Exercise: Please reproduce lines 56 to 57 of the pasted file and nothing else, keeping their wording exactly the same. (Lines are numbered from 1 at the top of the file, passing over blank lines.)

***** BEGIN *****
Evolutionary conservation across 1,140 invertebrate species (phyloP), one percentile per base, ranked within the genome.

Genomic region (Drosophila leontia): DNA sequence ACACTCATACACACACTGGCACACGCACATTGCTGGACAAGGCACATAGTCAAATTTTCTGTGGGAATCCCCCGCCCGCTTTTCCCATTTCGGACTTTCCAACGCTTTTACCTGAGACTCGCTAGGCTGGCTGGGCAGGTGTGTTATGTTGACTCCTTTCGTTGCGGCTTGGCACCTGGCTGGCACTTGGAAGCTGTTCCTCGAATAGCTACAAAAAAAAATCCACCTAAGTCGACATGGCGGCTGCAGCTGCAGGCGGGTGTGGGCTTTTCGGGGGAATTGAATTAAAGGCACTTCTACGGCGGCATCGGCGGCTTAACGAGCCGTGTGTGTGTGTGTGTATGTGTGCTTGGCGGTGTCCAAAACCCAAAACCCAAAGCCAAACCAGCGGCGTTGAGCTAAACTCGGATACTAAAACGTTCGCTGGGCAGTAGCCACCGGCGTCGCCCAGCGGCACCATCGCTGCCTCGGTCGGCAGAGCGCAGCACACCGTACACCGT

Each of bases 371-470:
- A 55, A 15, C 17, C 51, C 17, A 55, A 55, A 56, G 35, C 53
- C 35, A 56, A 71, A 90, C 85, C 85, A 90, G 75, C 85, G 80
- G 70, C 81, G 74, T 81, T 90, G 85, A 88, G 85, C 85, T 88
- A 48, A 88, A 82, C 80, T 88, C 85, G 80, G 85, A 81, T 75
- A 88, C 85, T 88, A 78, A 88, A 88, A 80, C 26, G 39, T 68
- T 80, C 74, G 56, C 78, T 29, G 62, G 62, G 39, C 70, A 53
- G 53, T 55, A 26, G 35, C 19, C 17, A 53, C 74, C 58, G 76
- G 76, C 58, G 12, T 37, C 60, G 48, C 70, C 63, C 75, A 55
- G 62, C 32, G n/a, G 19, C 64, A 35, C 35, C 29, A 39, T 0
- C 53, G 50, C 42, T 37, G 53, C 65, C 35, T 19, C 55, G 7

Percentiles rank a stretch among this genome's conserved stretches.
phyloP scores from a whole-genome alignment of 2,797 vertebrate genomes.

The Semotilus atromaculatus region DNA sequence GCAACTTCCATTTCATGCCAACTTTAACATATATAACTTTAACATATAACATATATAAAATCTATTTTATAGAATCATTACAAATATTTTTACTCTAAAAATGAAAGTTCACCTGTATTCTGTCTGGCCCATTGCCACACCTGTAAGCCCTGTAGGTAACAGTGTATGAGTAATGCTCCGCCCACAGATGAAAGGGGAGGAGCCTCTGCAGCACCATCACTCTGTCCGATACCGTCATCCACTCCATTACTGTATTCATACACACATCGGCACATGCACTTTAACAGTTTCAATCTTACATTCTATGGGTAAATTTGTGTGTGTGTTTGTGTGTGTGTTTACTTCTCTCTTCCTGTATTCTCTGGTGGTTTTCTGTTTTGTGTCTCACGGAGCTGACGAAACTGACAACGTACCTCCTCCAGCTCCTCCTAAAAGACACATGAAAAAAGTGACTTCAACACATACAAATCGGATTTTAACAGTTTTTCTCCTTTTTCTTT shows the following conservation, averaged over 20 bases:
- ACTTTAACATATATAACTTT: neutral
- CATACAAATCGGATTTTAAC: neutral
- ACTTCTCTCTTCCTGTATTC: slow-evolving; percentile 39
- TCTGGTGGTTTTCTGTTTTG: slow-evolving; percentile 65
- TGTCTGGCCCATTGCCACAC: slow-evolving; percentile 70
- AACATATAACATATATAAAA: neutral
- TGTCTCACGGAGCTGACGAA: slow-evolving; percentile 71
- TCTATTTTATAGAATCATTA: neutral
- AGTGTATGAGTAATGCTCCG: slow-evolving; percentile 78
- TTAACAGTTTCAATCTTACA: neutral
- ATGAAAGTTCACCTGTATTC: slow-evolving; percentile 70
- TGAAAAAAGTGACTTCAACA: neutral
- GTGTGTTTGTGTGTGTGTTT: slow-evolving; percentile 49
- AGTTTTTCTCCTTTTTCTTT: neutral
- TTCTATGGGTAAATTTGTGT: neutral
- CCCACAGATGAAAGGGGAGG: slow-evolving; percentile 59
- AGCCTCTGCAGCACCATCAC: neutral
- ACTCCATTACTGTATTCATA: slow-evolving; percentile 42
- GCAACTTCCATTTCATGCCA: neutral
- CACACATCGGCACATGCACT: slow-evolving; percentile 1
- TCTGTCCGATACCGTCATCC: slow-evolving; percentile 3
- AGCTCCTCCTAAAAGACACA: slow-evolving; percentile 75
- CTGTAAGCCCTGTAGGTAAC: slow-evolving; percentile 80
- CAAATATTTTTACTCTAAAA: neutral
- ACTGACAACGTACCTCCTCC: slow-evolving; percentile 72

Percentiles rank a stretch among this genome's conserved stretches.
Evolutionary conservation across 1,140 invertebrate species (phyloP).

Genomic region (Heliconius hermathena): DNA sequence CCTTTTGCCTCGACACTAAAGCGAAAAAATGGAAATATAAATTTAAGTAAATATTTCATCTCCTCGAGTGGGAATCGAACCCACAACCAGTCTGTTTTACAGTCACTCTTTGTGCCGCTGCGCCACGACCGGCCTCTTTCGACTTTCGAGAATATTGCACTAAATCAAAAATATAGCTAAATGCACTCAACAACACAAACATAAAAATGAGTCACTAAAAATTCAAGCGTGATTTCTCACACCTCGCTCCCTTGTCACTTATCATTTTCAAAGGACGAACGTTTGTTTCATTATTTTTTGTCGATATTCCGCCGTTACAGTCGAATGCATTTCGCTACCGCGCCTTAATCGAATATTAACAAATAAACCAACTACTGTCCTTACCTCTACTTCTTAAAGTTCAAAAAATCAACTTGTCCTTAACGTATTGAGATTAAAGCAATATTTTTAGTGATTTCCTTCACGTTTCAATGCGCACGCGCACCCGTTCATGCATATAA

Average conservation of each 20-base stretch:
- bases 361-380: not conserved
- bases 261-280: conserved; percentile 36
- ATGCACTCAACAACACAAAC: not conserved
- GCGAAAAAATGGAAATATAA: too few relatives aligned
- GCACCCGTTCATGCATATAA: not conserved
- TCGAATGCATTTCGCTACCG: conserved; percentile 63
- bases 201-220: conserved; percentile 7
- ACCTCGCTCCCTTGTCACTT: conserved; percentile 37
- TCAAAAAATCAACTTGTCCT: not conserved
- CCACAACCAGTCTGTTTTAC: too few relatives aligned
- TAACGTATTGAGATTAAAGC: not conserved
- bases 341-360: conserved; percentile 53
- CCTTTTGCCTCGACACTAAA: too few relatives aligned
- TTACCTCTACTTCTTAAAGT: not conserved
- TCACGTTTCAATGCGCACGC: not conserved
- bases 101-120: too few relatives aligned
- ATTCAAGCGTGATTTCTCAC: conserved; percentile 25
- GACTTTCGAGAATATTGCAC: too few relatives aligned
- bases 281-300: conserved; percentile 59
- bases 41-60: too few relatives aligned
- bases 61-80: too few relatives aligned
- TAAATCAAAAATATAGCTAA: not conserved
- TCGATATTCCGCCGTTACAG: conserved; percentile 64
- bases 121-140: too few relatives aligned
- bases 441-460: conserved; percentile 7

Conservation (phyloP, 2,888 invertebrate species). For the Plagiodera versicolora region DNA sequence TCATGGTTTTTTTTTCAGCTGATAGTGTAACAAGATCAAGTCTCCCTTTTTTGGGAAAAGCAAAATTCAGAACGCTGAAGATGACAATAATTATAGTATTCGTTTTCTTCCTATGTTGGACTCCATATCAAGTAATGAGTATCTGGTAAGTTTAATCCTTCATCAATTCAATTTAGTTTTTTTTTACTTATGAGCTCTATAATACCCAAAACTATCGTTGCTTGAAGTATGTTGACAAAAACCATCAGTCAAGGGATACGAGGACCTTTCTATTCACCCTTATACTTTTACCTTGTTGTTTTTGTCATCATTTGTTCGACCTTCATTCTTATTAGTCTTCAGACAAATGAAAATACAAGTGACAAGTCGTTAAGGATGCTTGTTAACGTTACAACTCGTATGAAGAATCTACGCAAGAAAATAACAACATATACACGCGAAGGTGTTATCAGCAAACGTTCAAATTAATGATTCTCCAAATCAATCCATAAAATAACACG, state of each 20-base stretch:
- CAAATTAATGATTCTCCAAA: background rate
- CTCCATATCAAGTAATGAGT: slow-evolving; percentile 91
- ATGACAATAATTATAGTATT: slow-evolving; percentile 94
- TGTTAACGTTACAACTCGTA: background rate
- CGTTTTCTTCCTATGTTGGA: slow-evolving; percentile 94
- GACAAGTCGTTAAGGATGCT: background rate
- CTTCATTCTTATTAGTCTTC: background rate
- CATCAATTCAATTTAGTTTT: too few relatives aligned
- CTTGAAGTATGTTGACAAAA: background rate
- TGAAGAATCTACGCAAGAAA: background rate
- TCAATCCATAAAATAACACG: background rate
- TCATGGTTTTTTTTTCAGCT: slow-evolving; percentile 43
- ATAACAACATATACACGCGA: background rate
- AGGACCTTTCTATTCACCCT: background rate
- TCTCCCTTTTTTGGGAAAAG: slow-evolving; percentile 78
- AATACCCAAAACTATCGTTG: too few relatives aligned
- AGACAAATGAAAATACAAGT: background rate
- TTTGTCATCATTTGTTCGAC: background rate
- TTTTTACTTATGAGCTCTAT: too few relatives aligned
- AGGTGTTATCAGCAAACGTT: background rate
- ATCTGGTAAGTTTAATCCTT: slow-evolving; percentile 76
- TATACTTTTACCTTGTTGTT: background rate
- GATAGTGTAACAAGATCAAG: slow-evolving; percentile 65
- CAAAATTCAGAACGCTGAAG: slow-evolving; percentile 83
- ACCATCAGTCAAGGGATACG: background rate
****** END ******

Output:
- TAACGTATTGAGATTAAAGC: not conserved
- bases 341-360: conserved; percentile 53